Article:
I'm wondering how I can restore a single table in SQL Server 2016. For example, I backup the table using SSMS task script option. Delete a row from that table. Now I want to restore the table to bring the deleted row back, How can I do this in SSMS? Thanks!

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    You backed up the table, or you scripted the table schema, and if the latter, with or without insert statements? You need to add a little more description around "using SSMS task script option"... Generally, you back up a database, and in order to restore a single table from a previous point in time, you restore that database as a different name, apply any logs to get you to the right point in time, and then copy the table. There are 3rd party tools, though, that have features that allow you to extract individual objects from backups without restoring them. – Aaron Bertrand Feb 17 '17 at 20:33
  • Have you actually taken a backup of the table? Can you elaborate on the "script option", did you script out the data as well as the structure? – seventyeightist Feb 17 '17 at 20:33
  • I have a nasty feeling the OP just did "script table as.." – seventyeightist Feb 17 '17 at 20:44
  • Does the table have any "IDENTITY" columns? (auto-increment IDs etc?) – seventyeightist Feb 17 '17 at 21:08

If you used the "Generate Scripts" option and included both the schema and the data, you'll have a script containing something like "CREATE TABLE xyz INSERT INTO xyz VALUES ..." with a series of data values to insert. Possibly with a "DROP TABLE" statement at the top, if you included that option when you scripted it.

In that case, execute the generated script (the .sql file) to re-create the table and insert the values to it. Hopefully if there were any indexes etc. you selected the option to include those too. If it's not as simple as dropping and re-creating that table (like if there are foreign key constraints, identity columns etc) you may need to 'restore' the scripted table to a copy of itself, like my_table_new (if the original is my_table) and then re-insert the row from the 'copy' to the original - using ALTER TABLE my_table SET identity_insert on if necessary.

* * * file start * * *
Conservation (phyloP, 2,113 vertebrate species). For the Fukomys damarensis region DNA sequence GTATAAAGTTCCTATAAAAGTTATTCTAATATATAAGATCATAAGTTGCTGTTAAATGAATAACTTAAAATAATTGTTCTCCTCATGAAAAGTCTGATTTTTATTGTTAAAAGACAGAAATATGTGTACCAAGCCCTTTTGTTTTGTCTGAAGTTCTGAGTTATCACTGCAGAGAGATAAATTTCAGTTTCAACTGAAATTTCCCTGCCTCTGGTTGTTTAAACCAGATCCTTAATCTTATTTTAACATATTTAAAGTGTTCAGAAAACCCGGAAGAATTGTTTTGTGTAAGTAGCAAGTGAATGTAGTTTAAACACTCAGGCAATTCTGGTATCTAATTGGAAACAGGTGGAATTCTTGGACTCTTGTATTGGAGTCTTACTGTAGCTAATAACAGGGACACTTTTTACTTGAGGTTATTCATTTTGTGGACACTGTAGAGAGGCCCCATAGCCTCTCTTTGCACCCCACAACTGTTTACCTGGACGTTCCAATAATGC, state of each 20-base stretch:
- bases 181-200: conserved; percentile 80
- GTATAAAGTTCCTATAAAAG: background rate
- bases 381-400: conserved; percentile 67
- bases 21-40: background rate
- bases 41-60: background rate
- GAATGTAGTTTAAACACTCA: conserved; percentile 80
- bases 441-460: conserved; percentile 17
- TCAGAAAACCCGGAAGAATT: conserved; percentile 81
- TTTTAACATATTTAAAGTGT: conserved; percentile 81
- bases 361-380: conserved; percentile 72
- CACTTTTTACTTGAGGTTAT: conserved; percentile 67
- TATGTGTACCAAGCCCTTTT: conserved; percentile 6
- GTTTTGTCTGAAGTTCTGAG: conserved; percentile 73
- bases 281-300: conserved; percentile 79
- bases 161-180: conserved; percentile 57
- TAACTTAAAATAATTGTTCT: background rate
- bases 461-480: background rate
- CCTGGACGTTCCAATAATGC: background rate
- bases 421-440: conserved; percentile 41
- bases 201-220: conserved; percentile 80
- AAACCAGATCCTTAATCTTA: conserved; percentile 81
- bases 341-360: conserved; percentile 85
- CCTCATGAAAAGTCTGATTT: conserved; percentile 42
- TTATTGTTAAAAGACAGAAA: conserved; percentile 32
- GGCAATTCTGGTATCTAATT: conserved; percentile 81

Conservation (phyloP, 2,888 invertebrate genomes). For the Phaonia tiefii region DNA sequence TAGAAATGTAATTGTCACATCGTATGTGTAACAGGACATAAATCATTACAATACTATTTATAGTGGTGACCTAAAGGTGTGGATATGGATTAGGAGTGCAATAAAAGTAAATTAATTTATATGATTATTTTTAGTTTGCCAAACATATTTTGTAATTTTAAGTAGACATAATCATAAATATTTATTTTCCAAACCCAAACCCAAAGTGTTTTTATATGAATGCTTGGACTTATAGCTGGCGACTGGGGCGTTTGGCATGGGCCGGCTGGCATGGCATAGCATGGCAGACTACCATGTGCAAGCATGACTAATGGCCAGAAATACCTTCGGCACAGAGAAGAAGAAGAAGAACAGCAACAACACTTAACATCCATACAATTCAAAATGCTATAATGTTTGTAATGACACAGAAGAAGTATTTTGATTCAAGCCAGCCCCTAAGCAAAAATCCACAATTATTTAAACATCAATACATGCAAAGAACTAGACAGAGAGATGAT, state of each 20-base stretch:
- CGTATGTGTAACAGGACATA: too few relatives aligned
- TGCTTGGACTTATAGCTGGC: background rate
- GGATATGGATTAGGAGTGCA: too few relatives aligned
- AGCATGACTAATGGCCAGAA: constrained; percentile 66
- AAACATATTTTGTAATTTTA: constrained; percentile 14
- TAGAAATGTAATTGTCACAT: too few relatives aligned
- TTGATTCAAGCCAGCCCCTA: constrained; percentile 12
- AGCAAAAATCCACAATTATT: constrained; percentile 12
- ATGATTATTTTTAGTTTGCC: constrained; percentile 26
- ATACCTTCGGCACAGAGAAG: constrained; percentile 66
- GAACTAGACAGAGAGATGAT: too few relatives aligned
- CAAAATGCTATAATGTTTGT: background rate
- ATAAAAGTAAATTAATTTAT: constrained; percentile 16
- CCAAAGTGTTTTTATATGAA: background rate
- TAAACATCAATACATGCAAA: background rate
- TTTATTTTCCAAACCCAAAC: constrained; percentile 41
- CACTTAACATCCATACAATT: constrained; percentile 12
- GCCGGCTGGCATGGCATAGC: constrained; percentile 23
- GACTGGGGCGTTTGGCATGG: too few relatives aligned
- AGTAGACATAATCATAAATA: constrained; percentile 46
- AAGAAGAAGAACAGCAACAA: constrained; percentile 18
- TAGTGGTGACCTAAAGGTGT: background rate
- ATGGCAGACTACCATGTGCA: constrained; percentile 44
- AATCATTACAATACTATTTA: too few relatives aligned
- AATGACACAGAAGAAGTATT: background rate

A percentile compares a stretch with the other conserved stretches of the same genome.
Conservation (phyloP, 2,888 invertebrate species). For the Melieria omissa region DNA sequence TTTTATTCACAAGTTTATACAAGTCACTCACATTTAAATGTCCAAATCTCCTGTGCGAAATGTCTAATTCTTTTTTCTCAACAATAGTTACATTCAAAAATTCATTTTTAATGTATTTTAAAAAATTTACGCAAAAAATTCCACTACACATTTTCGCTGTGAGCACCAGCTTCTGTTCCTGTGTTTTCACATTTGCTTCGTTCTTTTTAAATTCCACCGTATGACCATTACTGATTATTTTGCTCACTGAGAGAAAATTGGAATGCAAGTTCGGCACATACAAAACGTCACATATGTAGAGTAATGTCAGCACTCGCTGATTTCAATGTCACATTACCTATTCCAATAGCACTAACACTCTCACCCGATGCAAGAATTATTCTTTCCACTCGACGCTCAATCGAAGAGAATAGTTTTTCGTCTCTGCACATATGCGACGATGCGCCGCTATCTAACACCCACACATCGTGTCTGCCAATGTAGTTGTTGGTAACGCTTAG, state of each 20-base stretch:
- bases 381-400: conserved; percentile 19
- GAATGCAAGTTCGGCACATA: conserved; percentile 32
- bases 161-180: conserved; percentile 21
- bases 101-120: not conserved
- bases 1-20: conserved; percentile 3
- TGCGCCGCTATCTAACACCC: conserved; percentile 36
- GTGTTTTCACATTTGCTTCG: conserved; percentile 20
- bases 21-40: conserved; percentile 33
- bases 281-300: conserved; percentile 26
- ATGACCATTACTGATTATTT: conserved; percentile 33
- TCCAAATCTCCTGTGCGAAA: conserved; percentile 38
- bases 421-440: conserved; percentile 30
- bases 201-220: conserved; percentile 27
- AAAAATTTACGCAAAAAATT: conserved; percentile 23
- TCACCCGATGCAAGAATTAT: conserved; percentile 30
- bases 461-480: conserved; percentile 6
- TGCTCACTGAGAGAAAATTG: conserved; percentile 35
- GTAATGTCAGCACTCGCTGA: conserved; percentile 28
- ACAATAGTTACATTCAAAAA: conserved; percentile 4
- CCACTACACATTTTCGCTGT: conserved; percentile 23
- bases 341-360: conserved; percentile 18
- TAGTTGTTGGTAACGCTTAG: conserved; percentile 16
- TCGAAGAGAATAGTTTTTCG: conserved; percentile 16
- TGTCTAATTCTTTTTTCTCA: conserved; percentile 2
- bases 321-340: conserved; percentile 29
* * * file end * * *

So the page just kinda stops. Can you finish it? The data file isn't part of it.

In the future please consider having a proper backup and restore schedule in place, to take care of this kind of thing. Please tell us you aren't running this update in production...!

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    Hi, Yes, this is exactly what I did. Well i'm banging away on a test server BUT, we got a script to update a user setting en masse in a user table and it was going to eventually run on production. I guess this isn't the recommended approach :-) . I'm sorta green if you haven't noticed, if you had to do something like this, you would use a full backup type of approach? Thanks! – cspell Feb 17 '17 at 21:04
  • So your script includes both the table structure, and the data to insert to it? In that case you just need to DROP the existing table (if the script doesn't already include that) - assuming it's a straightforward overwrite - and execute the .sql script file you saved from the "generate scripts" process. Or if you have dependencies with foreign keys and such like, you could edit the script to create the table as "my_table_new" (if the original was "my_table") and insert the "missing" row from the new table. – seventyeightist Feb 17 '17 at 21:05
  • Yes, when I created the script I used the schema and data options and I see in the generated script that it has the table create and all the inserts for the data. That approach where you import as a new table and just insert the missing rows is interesting..Thanks – cspell Feb 17 '17 at 21:33

Without 3rd-party tools, you'll have to do a full restore of the entire database (using a different name, so you don't overwrite the original), then extract the missing data from the copy.

Some 3rd-part backup tools (like Quest Litespeed, for example) have the ability to do an "object-level restore", which can restore just single tables from backup files.


we got a script to update a user setting en masse in a user table and it was going to eventually run on production. I guess this isn't the recommended approach :-) .

For something like this it would be much safer to script an update of just the column(s) that need updating in your user table. Cloning any part of your test environment user data into production could be disastrous.

Is it not possible to use the script with which you (presumably) updated your test environment in production as well?


IMHO the better way is to full restore the entire DB under a different name and then run the query:

SET IDENTITY_INSERT maindb.mytable ON  -- if there is an auto increment key in the table

INSERT maindb.mytable select * from mybackupdb.mytable where primarykeyfield=value of the row to be restored.


Above SQL is just for example to set you on the right path.

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